28 July 2015
‘Try pushing the boundaries of gratitude, you’ll find there are none.’ – Mia Fieldes
Having time away I have continually found myself with an overwhelming sense of gratitude. Grateful for the good relationships that challenge, support, encourage and last over country lines and many many years, grateful for what we get to do, grateful for this season on life, and of course grateful for rest. And one of the things I’ve seen in this time is the connection between gratitude and servant leadership. If I’m honest, a grateful heart is not my default – it takes continual, intentional effort.
But as servant leaders we must always move from a place of gratitude. It has to be the posture of our lives, but also the response of a people who recognize all we have is a gift of grace from God (Eph 2:8-9).
Grateful hearts are the healthy soil for servant leadership. Because servant leadership requires more than the right actions – it requires the right actions that are motivated by a worshippers heart. If you’re like me and do not naturally default to gratitude, spend some time meditating on the truth of these verses:
‘…He chose us in Him before the foundation of the world, that we should be holy and blameless before Him. In love He predestined us for adoptions as sons through Jesus Christ, according to the purpose of His will, to the praise of His glorious grace, with which He has blessed us in the Beloved.’ – Eph 1:4-6
‘He has delivered us from the domain of darkness and transferred us to the kingdom of His beloved Son, in whom we have redemption, the forgiveness of sins.’ – Col 1:13-14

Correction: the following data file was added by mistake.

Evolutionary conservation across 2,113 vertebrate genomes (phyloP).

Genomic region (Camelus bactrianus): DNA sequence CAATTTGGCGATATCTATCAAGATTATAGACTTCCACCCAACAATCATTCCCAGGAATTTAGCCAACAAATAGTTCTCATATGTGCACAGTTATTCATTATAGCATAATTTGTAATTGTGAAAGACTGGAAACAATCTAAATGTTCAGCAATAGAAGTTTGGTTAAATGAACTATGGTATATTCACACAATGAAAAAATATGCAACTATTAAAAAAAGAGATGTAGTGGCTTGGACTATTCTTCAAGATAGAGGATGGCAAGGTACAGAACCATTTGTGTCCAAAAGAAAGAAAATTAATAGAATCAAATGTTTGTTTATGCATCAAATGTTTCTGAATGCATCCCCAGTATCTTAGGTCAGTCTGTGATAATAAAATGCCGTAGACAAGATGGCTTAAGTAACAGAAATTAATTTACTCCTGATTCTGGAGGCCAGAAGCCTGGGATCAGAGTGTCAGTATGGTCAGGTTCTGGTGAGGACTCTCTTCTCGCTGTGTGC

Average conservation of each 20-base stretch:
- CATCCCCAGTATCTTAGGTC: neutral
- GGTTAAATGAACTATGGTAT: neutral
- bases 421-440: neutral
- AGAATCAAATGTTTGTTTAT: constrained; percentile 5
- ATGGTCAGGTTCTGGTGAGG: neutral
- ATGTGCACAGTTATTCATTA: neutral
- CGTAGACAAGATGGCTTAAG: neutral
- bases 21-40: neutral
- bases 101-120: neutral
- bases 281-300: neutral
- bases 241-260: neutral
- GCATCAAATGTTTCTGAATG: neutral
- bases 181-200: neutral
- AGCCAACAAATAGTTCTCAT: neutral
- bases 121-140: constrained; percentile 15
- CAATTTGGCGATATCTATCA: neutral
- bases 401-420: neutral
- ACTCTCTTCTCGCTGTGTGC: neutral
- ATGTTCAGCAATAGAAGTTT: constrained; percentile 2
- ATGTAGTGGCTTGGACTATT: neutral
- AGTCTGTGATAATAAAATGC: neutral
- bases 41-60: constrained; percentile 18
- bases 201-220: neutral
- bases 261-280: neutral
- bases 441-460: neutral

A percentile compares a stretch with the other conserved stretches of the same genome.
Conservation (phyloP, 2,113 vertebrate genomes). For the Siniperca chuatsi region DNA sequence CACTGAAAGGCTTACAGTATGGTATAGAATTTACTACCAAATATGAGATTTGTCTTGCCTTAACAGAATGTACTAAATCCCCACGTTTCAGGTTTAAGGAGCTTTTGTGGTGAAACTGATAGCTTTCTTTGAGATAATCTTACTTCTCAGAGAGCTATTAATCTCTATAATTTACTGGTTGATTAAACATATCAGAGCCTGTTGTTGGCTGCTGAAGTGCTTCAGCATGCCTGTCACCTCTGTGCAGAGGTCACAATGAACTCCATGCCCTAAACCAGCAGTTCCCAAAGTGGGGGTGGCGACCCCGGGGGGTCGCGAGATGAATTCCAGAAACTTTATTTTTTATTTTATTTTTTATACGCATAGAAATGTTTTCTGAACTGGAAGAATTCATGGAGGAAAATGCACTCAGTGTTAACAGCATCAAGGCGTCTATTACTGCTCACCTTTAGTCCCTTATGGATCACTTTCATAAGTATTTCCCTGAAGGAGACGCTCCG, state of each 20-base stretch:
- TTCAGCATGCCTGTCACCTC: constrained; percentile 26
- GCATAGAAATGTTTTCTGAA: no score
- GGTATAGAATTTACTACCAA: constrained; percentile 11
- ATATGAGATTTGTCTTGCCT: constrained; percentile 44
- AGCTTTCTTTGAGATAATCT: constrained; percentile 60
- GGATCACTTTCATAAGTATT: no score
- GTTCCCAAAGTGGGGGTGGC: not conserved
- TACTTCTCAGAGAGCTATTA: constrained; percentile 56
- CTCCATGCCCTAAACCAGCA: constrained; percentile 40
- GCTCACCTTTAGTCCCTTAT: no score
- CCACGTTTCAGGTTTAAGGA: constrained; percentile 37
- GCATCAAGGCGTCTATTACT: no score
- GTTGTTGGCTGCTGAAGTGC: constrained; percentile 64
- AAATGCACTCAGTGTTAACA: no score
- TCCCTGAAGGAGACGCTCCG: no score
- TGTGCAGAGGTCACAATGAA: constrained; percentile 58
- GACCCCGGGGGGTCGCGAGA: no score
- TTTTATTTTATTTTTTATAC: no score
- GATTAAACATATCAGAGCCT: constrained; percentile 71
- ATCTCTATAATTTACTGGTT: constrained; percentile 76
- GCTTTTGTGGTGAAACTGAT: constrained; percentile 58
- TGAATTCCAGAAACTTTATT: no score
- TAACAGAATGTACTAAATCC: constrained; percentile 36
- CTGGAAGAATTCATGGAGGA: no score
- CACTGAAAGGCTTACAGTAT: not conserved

‘…He entered once for all into the holy places, not by means of the blood of goats and calves but by means of His own blood, thus securing an eternal redemption. For if the blood of goats and bulls, and the sprinkling of defiled persons with the ashes of a heifer, sanctify for the purification of the flesh. How much more will the blood of Christ, who through the eternal Spirit offered Himself without blemish to God, purify our conscience from dead works to serve the living God. Therefore He is the mediator of a new covenant, so that those who are called may receive the promised eternal inheritance, since a death has occurred that redeems them from the transgressions committed under the first covenant.’ – Heb 9:12-15
You may be perfectly justified in pain, hurt, response and bitterness to what people have done to you. But as servant leaders we serve not out of what man has done to us, but what Christ has done for us. We serve from a posture and position of gratitude.
Fight for gratitude in your service. Fight to serve from a thankful heart as someone who ‘gets to serve.’